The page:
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Few New Jersey criminal charges can upend your life faster and more impactfully than domestic violence. In fact, your world can be thrown into turmoil instantly, well before you have actually been charged with a crime. The mere allegation that you have committed an act of domestic abuse – whether true or not – is enough under New Jersey law to have you removed from your home and separated from your kids, among other severe consequences. If you do not take a charge of domestic violence as seriously as New Jersey police and prosecutors do and retain an experienced New Jersey domestic violence attorney as soon as possible, you could be risking everything.
At Helmer, Conley & Kasselman, P.A., our New Jersey domestic violence lawyers understand what is at stake. While our team also understands that actual cases of domestic violence should be treated as the serious crimes they are, the sad reality is that false allegations are too often made or exaggerated for cynical reasons, such as gaining an advantage in a divorce case or custody dispute.
Whatever the underlying circumstances, our attorneys stand ready to protect your rights from the moment you reach out to us. Domestic violence cases in New Jersey proceed much faster than other criminal matters, and it can be easy to get steamrolled by aggressive prosecutors and a legal framework specifically designed to impose swift and dramatic consequences. We use our extensive experience and a tenacious approach to criminal defense in our relentless efforts to clear your name, defeat the charges and get your life back.
Domestic violence in New Jersey is not just one offense; it can be any number of criminal offenses as set forth in the New Jersey Prevention of Domestic Violence Act of 1991 (PDVA). What makes an offense an act of domestic violence is that it is committed against a “protected person” with whom the accused has or had a relationship. Under the PDVA, protected persons include:
Domestic violence charges against a protected person can be based on any of the following criminal acts:
The PDVA establishes unique and expedited procedures for police, prosecutors and courts responding to allegations of domestic violence. This includes the entry of a restraining order against the accused initially and usually without providing the accused with notice or an opportunity to respond. If a judge grants such an order based on credible allegations by the alleged victim, it will typically prohibit the accused from having any contact with the alleged victim, directly or indirectly, among other possible limitations on the accused’s rights.
Ultimately, the accused will have an opportunity to respond and fight the extension of any temporary restraining order issued against him or her. This means that the temporary restraining order can be dismissed, but it also means that a final restraining order can be entered, one that is permanent unless later dissolved by a judge. Final restraining orders can be overwhelming and harsh, and include consequences such as:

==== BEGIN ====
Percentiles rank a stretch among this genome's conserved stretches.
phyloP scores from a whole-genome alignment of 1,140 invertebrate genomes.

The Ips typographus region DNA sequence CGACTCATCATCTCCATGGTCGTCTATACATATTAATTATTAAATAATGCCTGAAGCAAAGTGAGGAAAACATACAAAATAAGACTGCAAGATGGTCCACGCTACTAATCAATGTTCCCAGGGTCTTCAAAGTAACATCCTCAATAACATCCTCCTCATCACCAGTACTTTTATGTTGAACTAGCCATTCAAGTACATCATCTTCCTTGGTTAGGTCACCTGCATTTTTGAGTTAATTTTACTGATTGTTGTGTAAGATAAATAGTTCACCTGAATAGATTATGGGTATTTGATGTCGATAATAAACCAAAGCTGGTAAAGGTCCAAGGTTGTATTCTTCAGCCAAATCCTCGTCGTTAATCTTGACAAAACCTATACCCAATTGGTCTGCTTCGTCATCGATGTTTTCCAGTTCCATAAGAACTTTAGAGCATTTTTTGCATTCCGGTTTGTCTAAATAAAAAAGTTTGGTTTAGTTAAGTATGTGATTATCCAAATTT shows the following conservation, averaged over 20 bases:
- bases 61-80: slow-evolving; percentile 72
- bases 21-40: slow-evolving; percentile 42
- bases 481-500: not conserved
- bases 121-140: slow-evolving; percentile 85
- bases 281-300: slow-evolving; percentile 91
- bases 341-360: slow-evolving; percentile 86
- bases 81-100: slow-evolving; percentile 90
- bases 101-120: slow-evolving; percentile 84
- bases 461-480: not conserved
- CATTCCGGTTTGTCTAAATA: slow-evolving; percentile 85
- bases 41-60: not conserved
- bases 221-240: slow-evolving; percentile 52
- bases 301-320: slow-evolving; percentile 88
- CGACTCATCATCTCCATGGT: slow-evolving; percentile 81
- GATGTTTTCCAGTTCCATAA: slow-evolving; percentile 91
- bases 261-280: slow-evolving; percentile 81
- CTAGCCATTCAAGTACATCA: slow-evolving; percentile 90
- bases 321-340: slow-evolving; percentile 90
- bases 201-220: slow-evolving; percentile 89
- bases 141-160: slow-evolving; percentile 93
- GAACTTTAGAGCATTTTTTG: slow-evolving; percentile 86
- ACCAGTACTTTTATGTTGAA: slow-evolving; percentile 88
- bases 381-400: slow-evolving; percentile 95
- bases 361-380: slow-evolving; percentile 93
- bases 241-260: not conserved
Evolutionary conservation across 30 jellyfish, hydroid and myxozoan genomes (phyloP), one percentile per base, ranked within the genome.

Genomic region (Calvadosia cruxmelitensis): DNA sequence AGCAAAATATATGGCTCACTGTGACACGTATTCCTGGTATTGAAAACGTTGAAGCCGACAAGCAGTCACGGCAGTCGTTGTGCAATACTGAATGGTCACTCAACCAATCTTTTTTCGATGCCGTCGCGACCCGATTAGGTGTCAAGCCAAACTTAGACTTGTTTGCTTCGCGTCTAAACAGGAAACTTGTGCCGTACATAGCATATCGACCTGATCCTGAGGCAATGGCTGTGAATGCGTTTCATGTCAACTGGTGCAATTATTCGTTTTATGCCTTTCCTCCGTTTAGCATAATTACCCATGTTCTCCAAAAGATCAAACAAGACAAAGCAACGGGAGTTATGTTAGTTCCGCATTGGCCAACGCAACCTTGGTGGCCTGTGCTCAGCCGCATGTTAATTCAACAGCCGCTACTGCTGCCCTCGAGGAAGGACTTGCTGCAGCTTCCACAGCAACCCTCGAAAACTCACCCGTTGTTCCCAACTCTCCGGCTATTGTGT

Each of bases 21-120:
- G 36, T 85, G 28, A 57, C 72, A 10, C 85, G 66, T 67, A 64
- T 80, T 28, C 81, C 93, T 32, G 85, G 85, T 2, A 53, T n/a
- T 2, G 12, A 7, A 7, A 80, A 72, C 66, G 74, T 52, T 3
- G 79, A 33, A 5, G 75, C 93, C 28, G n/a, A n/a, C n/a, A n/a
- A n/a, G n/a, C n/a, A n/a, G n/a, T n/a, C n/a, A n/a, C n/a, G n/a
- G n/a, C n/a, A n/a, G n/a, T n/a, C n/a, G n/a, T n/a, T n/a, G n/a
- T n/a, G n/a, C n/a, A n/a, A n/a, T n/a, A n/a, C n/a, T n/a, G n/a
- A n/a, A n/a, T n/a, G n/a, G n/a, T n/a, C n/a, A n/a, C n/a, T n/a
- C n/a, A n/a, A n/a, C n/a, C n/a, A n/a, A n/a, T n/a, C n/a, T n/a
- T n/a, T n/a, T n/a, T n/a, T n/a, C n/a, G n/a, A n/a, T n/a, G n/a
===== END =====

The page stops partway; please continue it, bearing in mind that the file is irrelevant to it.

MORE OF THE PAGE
Of course, the issuance of a restraining order may only be the first of many consequences if you are ultimately found guilty of domestic violence. If the alleged victim files a criminal complaint and you are convicted, you could be facing significant fines, time behind bars and a stain on your reputation that could follow you for the rest of your life.
In domestic violence cases, the fines and prison time that are on the table are the same as those that apply in cases involving offenses against non-protected persons. New Jersey classifies crimes as “indictable offenses” and “disorderly persons offenses,” and the penalties for domestic violence crimes are determined based upon their classification:
Crimes that can be charged as domestic violence under the PDVA run the entire range of classifications. For example, while lewdness can be classified as a disorderly persons offense (although it can also be charged as a fourth-degree indictable offense), homicide and sexual assault crimes targeting protected persons can be charged as first-degree indictable offenses carrying the potential for life behind bars. Other examples include:
Violating a domestic violence restraining order is also a criminal offense in New Jersey. This includes violating a temporary restraining order entered without notice and the opportunity to be heard as well as violating a final restraining order that is entered after a contested hearing. In addition to facing an even stricter and more-limiting restraining order, individuals accused of violating domestic violence restraining orders can be charged with either a fourth-degree indictable offense or a disorderly persons offense, resulting in potential penalties ranging from six to 18 months behind bars and a fine of $1,000 to $10,000.
Since New Jersey prosecutors aggressively pursue domestic violence charges, trying to defend yourself or thinking you can talk your way out of it can be a catastrophic mistake. Fighting these charges requires the help of a New Jersey domestic violence attorney who has the experience and skill to prepare a thorough and aggressive defense in a very short amount of time.
At Helmer, Conley & Kasselman, P.A., our attorneys are available on an emergency basis to immediately get to work handling such matters. Our team has more than 600 years of combined experience and a track record of positive outcomes for those accused of domestic violence. Please call 1-609-281-8773 or contact us online today to discuss your situation.
Don’t let your rights be jeopardized.